Allowing the other side to take an objective adds a minimum of 45 minutes before you can lock the zone via domination (15 minutes until you can retake the objective, and then you have to control it for another 30 after that). Allowing a keep to fall adds a 2-hour minimum wait (not including the time needed to retake the keep) before the zone can be dominated and locked.

So if you're going for a domination lock, acquiring, claiming and holding the keeps is of primary importance. Objectives are more fluid and you don't have to stress out too much if they get taken while the keep countdown is still going. But, once the lowest keep timer gets to under an hour, you will want to capture all the objectives and keep them out of the hands of the other realm. This usually equates to stationing a few people at each Objective to slow down attackers and to also send out a timely warning. You'll also need a decent sized group at a central location that can respond to these attacks in a swift and brutal manner.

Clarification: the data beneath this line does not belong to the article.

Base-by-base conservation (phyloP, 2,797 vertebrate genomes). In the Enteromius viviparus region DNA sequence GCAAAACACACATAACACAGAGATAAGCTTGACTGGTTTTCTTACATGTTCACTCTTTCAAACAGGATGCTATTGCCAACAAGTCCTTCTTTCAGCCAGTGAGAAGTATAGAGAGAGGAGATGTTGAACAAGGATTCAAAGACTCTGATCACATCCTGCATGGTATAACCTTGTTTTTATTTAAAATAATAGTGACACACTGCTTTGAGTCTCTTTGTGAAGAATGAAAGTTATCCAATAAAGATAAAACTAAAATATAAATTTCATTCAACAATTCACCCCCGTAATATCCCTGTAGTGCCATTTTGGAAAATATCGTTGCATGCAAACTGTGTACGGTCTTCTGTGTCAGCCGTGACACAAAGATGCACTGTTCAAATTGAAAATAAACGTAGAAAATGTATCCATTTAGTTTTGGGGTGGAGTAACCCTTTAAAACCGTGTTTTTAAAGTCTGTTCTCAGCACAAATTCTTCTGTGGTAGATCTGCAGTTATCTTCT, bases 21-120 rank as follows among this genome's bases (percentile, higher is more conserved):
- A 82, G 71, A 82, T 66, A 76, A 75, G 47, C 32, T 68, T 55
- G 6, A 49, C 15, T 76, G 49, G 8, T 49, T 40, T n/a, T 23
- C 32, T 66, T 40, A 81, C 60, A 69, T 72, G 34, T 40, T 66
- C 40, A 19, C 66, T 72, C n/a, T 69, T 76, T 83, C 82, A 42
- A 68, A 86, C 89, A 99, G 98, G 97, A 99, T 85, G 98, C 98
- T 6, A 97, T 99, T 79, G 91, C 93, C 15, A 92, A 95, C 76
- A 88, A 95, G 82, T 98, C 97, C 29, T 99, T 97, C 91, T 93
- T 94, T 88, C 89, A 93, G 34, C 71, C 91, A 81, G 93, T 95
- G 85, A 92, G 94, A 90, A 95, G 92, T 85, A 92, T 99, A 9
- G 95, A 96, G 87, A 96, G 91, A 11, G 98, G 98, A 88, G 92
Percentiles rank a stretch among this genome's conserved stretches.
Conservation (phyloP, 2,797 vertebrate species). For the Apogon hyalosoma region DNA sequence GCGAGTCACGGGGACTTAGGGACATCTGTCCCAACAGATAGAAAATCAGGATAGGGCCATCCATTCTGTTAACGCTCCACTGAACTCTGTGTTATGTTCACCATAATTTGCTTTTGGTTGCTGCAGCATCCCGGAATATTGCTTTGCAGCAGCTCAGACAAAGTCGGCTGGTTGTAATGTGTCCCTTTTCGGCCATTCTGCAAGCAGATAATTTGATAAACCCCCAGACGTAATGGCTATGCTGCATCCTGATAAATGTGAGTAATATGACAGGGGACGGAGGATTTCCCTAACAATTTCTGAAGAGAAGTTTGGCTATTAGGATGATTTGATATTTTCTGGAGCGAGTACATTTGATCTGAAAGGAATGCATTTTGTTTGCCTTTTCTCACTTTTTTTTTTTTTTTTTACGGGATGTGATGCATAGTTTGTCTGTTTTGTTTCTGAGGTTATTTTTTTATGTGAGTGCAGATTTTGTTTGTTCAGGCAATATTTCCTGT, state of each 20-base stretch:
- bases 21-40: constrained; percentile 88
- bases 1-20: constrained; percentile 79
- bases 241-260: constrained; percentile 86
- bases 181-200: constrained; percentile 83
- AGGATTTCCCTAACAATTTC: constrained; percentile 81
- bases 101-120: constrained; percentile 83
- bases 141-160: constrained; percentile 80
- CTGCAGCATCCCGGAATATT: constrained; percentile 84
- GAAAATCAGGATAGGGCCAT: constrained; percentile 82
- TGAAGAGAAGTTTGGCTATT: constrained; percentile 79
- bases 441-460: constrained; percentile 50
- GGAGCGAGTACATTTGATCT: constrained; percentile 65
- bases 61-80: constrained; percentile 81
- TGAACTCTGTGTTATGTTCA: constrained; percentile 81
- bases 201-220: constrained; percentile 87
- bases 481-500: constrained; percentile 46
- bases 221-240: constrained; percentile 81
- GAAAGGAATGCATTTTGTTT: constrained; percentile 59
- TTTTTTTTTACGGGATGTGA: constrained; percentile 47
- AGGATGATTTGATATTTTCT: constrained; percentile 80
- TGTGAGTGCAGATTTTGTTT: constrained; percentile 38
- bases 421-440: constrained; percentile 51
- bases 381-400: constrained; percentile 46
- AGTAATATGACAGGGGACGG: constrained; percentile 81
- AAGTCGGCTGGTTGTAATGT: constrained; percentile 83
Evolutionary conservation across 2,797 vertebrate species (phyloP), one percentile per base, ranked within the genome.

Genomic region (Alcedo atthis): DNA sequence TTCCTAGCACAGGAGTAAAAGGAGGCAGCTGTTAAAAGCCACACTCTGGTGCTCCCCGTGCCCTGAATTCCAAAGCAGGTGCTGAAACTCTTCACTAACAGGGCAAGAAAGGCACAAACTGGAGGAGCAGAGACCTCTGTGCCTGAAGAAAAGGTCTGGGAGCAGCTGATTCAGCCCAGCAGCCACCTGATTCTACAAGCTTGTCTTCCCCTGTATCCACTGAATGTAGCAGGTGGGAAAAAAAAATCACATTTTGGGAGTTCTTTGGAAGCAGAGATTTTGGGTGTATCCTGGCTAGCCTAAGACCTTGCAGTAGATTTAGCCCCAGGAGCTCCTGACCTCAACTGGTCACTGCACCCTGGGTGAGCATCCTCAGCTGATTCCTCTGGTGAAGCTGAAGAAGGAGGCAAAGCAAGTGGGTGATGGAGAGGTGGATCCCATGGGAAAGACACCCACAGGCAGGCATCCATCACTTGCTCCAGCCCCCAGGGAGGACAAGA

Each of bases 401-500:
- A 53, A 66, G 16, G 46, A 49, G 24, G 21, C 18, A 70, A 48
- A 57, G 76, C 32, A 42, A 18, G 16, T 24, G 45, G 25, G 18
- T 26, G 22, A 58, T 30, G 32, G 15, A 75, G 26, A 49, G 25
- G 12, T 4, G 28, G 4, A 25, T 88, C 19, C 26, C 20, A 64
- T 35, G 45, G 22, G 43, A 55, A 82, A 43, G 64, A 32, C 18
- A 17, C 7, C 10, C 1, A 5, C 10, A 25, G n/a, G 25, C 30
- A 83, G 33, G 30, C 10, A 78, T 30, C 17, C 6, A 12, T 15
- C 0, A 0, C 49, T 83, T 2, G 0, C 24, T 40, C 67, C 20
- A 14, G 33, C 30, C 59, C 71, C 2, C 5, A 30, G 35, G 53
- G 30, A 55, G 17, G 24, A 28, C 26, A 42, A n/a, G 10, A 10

On the other side of the coin, to stop a zone domination, all you really have to do is take a single objective every once in a while. The difficulty comes when the opposing realm has enough bodies to follow the tactics outlined in the previous paragraph. You either need a warband that has enough force to quickly overwhelm an Objective and then hold off attackers for the three minutes it takes to capture the flag, or you will need multiple coordinated strikes and feints so that your foes aren't able to respond quickly and effectively enough to interrupt the captures.